North Georgia Students Chosen to Present Research in D.C.
Heather Ivester, left, and Corina Oltean were chosen to represent
Corina Oltean and Heather Ivester, both of whom have been studying the effects of methamphetamine on mice, were selected to represent the state of Georgia at the 2011 Posters on the Hill event, sponsored by the national Council on Undergraduate Research. Theirs was among the 74 projects chosen from among some 700 that had been submitted.
In addition to presenting posters about their research to directors from the National Institutes of Health and the National Science Foundation, Oltean and Ivester were able to meet with members of Congress and others. Both said the experience in Washington and their research opportunities at North Georgia had a profound effect on them.
"My experience with undergraduate research at North Georgia has shaped me in many ways and I am so fortunate to have such great mentors and support from North Georgia as a whole," said Oltean, who plans to graduate in December and has applied to dental school. "Posters on the Hill was definitely the 'icing on the cake' and has made my experience at North Georgia something I could have never imagined when I first started as a freshman."
Ivester, who graduates this semester with a bachelor's degree in biology, plans to pursue a master's in anesthesia at Emory.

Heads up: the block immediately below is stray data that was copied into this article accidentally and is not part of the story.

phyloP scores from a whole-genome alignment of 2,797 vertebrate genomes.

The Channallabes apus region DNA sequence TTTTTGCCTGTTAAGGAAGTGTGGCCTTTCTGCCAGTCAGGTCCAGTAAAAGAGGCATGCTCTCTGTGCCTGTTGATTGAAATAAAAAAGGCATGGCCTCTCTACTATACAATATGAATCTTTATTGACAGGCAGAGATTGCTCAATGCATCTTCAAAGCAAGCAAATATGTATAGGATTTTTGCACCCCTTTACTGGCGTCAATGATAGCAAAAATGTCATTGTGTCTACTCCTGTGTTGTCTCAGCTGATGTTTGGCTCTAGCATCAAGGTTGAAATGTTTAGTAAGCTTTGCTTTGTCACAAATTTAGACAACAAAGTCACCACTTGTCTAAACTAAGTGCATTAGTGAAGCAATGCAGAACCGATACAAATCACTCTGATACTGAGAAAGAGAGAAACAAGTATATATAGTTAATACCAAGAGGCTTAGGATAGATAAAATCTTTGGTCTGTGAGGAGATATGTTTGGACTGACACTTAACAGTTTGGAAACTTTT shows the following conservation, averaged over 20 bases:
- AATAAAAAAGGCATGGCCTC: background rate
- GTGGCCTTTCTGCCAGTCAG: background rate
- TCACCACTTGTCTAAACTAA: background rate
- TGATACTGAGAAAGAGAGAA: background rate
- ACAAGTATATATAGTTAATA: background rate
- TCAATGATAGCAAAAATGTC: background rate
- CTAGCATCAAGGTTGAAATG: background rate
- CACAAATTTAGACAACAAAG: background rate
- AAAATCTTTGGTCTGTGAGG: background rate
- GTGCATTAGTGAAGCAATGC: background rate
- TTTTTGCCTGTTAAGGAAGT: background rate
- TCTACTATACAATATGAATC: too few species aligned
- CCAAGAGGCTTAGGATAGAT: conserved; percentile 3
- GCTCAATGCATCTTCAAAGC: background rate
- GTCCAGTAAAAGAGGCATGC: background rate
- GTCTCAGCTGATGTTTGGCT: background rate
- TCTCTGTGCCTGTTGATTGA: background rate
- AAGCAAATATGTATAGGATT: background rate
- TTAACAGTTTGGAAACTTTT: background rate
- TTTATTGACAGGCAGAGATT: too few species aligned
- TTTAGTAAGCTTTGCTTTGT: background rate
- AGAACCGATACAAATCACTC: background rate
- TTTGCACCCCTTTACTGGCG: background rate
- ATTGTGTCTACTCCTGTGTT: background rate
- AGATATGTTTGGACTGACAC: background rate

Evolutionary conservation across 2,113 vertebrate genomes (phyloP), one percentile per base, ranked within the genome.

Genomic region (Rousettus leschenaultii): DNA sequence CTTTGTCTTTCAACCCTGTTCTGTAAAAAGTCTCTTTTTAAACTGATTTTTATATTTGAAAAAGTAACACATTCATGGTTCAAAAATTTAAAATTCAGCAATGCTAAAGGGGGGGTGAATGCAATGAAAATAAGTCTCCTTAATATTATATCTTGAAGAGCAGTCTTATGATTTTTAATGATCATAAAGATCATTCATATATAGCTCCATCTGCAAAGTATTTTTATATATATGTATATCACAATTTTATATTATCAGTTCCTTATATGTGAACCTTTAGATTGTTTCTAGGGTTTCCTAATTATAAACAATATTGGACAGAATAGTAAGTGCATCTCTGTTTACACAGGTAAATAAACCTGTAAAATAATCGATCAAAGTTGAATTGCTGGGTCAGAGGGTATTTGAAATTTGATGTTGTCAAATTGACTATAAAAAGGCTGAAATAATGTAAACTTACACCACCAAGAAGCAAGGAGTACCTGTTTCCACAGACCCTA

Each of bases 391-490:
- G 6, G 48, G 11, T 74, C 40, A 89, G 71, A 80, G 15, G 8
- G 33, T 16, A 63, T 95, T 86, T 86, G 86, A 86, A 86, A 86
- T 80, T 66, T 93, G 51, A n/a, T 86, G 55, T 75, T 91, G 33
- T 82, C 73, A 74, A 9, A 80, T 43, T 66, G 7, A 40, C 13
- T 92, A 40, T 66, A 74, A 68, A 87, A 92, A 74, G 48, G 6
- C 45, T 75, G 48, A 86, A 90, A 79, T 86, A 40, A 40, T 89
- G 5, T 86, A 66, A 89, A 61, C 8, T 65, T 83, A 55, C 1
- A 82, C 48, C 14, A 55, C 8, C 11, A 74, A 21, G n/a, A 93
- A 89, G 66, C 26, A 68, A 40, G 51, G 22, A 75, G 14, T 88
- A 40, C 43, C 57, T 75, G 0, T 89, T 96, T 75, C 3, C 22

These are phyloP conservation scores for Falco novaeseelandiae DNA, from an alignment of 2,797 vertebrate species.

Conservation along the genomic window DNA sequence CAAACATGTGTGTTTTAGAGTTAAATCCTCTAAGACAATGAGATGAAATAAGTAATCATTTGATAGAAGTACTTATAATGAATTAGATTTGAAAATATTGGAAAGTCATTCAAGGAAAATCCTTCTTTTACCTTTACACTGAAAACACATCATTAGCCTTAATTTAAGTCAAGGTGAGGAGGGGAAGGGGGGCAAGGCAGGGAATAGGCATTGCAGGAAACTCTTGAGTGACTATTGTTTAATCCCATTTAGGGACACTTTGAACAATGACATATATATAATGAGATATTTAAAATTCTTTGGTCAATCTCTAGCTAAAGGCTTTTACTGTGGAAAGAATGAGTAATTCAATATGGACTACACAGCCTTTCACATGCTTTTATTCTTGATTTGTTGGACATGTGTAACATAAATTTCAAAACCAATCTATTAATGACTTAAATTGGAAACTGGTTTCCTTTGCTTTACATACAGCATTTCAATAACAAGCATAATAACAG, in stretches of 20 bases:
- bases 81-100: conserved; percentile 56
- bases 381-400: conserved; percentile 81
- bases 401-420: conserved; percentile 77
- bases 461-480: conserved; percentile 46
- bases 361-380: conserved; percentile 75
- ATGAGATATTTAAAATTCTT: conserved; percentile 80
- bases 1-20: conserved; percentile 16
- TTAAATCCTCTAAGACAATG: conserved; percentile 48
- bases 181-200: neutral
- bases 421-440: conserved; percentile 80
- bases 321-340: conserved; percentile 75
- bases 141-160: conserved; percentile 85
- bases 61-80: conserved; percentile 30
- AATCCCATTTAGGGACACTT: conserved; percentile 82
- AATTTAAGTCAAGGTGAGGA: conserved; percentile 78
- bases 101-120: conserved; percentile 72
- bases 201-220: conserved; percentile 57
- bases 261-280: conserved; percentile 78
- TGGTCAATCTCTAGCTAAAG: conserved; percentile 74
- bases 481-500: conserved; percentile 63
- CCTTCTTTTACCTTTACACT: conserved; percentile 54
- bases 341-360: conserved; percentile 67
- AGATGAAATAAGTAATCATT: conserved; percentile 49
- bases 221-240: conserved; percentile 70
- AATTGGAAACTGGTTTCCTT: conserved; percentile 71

"I have learned so much from my experience in research. I have gained both confidence and a sense of accomplishment that never would have come from academics alone," Ivester said. "I am an avid supporter of undergraduate research, and I hope more students start taking advantage of the great opportunities at North Georgia."
For the past two years, Dr. Ryan Shanks, assistant professor of biology, and Dr. Steven Lloyd, assistant professor of psychology, have been working with a growing group of students, including Ivester and Oltean, conducting several research projects. They are proud to see all of their students being rewarded for their hard work, which often is interdisciplinary, graduate-level work.
"I think these students are doing graduate-level research, there's no doubt about it. Not only the type of research they're doing, but the way in which they're approaching the research that they are doing -- the hours that they're putting into it, the techniques that they're learning, their ability to present it," Lloyd said. "This is not the kind of experience that most people have the opportunity to get involved in at most colleges. This is unusual."
Both accompanied Oltean and Ivester to Washington, and were excited that their students were selected for the event.
"It's a very competitive program. Submissions are looked at in two ways -- based on scientific merit and the Council on Undergraduate Research also wants to make sure they represent the whole country," Shanks said. "We're very happy that we were chosen. It speaks to the scientific merit and how important the work these students are doing really is."